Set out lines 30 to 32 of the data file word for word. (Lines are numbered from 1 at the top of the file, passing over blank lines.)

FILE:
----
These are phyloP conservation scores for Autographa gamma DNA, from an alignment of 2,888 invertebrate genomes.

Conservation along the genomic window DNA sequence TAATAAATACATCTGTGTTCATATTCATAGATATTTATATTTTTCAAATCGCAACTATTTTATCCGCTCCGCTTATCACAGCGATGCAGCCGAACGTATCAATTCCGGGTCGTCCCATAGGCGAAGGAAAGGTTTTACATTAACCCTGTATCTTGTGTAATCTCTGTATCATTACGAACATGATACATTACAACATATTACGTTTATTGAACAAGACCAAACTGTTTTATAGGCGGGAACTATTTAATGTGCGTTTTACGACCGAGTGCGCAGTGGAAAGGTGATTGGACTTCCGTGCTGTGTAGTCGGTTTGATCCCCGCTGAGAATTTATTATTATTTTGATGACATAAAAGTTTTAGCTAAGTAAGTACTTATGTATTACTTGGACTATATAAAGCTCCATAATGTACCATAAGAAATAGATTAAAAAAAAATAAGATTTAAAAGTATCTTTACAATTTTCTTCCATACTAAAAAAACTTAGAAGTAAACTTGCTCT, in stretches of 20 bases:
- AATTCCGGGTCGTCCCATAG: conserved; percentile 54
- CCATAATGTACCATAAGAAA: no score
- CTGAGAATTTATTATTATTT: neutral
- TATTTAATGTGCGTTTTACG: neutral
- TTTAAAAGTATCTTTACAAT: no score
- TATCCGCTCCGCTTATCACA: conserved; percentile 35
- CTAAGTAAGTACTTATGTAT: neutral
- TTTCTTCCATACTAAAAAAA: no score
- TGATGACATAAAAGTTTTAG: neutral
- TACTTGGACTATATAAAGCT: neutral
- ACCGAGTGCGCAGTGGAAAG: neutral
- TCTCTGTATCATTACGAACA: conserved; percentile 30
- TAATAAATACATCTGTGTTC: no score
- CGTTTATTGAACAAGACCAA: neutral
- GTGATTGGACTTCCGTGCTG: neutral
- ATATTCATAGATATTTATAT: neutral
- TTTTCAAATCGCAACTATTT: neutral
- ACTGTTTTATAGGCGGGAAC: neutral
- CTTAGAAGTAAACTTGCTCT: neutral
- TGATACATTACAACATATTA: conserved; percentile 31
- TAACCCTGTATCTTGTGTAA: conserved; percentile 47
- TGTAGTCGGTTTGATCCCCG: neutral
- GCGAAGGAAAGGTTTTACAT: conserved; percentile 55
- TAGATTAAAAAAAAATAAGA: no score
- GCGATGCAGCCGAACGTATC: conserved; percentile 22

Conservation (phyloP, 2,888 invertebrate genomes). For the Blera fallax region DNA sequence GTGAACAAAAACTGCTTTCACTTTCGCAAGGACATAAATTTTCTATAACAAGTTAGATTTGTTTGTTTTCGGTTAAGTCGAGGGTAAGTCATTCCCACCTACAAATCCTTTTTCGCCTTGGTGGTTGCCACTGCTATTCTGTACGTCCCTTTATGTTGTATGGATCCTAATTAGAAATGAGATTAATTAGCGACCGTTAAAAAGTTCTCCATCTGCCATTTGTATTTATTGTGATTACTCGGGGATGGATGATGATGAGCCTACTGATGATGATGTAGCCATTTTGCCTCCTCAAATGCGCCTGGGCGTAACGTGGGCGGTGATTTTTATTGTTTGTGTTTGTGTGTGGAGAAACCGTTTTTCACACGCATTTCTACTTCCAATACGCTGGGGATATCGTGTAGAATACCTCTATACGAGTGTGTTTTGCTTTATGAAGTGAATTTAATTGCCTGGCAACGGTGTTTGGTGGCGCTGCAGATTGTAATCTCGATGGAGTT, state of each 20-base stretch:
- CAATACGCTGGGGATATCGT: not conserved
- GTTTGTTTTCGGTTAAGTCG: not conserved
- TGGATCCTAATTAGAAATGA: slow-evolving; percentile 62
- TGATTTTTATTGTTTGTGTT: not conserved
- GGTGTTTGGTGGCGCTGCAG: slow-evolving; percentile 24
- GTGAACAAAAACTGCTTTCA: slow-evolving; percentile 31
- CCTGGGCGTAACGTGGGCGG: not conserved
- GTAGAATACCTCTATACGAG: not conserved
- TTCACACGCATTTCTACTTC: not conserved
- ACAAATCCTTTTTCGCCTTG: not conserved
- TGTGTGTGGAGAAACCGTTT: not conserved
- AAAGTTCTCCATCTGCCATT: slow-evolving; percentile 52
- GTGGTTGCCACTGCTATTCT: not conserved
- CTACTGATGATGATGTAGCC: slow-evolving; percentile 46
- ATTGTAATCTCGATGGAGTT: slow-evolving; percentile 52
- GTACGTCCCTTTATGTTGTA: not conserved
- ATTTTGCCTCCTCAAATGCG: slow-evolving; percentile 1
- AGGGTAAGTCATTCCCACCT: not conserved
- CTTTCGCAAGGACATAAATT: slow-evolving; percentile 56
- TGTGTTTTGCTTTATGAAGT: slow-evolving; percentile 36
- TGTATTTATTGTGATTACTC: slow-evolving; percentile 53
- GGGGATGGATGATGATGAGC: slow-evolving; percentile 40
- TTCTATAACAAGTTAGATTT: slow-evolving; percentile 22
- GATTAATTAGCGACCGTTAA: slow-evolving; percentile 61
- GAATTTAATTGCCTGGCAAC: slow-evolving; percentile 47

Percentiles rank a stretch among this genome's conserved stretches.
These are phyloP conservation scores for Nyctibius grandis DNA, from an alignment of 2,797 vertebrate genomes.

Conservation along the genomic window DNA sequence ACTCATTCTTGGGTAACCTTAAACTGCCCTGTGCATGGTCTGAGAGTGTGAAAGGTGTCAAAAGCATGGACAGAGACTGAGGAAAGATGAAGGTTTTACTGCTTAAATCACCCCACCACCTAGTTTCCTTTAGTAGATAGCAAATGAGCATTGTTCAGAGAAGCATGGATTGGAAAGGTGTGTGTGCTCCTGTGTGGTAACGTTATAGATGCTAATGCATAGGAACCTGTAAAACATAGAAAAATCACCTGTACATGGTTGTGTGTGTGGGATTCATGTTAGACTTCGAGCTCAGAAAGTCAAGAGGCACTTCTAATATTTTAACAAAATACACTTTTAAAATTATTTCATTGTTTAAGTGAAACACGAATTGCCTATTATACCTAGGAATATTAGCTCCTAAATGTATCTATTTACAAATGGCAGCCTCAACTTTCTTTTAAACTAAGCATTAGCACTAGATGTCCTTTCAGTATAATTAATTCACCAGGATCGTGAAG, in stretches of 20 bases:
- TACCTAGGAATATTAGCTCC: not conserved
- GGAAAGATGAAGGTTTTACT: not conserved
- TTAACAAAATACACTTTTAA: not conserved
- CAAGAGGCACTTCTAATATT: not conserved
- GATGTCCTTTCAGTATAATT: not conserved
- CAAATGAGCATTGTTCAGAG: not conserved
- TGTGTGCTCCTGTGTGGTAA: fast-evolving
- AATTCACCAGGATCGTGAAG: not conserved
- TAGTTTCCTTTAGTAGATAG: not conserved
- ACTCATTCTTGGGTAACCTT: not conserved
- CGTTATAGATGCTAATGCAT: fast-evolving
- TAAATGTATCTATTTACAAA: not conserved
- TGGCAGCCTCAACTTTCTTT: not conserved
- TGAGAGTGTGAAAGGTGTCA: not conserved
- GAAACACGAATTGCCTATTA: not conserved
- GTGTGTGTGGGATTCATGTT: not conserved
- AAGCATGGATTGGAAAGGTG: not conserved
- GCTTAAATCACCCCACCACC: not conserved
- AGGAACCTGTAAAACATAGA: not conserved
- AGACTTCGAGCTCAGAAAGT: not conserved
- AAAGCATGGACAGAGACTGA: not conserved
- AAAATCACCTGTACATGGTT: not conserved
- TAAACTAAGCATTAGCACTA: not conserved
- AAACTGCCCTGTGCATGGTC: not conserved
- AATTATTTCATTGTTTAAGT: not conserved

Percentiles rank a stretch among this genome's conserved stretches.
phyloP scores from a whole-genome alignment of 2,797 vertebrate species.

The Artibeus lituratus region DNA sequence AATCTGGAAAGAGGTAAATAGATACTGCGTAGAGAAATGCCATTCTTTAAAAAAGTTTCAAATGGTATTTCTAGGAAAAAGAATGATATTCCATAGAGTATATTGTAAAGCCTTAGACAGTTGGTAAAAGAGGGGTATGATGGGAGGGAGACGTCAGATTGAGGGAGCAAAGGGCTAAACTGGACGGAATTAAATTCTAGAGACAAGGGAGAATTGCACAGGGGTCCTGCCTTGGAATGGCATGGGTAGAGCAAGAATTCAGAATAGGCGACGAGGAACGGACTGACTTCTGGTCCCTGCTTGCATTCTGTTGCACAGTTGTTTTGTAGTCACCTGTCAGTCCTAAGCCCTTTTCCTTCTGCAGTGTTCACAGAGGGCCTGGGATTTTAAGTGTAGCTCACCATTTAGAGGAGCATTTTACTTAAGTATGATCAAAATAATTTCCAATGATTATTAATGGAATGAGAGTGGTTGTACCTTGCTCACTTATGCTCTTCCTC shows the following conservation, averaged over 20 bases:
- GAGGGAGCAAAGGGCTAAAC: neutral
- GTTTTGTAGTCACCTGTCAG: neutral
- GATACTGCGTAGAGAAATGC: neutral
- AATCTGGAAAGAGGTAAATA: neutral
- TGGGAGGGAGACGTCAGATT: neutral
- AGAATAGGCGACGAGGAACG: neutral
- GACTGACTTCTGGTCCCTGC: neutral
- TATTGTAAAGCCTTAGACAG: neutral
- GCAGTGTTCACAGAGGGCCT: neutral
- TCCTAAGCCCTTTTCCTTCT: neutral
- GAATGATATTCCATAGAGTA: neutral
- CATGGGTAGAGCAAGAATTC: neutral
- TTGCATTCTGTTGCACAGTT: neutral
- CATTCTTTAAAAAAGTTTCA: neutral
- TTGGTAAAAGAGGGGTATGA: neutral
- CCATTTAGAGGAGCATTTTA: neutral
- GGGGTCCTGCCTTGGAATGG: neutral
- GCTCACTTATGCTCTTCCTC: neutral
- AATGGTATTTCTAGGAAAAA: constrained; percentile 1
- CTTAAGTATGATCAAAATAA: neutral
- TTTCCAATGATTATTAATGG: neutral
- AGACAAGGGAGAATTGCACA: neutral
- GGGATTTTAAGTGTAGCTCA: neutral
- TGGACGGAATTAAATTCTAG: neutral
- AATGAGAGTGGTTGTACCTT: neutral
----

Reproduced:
- GTTTGTTTTCGGTTAAGTCG: not conserved
- TGGATCCTAATTAGAAATGA: slow-evolving; percentile 62
- TGATTTTTATTGTTTGTGTT: not conserved